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Kelly Crisp was on set with her son Toliver when she got a call from his manager. Toliver was shooting a Spike Lee-directed anti-smoking public service announcement. The boy’s manager called to tell Crisp about an e-mail he had just received from Anne Henry, co-founder of the activist group BizParents.org, regarding a new set of regulations for child performers proposed by the New York State Department of Labor. Crisp, a former public prosecutor and professional mediator, returned home and found the same e-mail waiting in her inbox. After reading the new regulations, she was appalled. A month later she founded her own advocacy organization, Child Performers Coalition, with the intent to persuade the Department of Labor to table its proposal.
“I don’t see any of the provisions favoring productions or performers, save a couple of them,” Crisp said. “There are a couple of production-friendly provisions, and there really are no child-friendly provisions.”
Crisp is not alone in her opinion. At a Jan. 10 public hearing in New York City, she was among a host of production and labor representatives, agents, managers, and parents who took turns bashing the Labor Department for what they characterized as a bungled process that has yielded a set of regulations that endangers New York’s entertainment industry and the welfare of its child performers.
The Department of Labor’s proposal would amend the 2003 Child Performer Education and Trust Act, which the department is charged with enforcing. Regulations regarding health screenings, work hours, and classroom time for children would become much stricter. But opponents charge that stricter regulations do not necessarily mean better regulations. Speaking at the Jan. 10 hearing, Crisp attacked multiple points of the proposal. But the rule she decried as one “that will make New York the most dangerous place in the country for children to work” has to do with so-called “sight and sound” access.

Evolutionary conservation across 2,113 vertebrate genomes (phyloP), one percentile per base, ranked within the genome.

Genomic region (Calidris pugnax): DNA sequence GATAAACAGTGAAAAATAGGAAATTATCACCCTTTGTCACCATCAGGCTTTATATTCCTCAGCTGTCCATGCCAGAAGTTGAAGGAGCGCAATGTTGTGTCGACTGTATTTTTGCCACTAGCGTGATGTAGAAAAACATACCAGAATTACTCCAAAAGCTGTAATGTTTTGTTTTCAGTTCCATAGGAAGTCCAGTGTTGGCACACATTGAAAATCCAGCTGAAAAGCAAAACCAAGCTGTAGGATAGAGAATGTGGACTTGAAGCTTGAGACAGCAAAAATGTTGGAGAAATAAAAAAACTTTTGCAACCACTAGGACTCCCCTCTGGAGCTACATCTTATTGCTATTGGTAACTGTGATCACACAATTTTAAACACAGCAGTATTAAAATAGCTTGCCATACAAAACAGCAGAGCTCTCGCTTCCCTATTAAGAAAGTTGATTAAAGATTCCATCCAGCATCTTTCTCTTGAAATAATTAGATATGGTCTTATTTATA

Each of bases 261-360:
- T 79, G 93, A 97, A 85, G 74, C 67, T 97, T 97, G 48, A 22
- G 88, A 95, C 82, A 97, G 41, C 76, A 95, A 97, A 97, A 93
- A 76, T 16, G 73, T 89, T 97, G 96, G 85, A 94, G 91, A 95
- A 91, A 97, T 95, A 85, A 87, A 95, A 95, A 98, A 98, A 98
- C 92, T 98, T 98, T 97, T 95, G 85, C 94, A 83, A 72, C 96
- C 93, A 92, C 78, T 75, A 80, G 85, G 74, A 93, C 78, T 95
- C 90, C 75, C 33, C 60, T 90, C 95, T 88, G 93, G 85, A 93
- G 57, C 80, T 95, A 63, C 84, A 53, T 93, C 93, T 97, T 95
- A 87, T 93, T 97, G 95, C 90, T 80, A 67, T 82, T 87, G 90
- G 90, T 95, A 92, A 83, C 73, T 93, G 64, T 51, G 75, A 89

Under Screen Actors Guild guidelines, parents are encouraged to stay within visual and audible range of their children at all times on set. The Labor Department’s new rule would require that employers provide sight-and-sound access only to parents of children age 5 or younger. For children older than 5, the employer would have to appoint a “responsible adult” to shadow the child on set but could block access to parents. The chaperone would not be subject to any qualification barriers or background screenings.
“I prosecuted child sex offenders,” Crisp said at the hearing. “The consequences will be devastating, and I cannot stress this enough. Pedophiles need access to children to satisfy a basic instinct, the need to have sex. Pedophiles love child performers, and now an unvetted, employer-selected ‘responsible person’ will have unlimited, unsupervised access to kids.”
Most of the nearly dozen people who spoke at the hearing echoed Crisp’s concern over the sight-and-sound provision. Melissa Patack, vice president for state government affairs at the Motion Picture Association of America, testified that the rule was “confusing” and said parents, not employers, should be responsible for appointing on-set custodians of their children.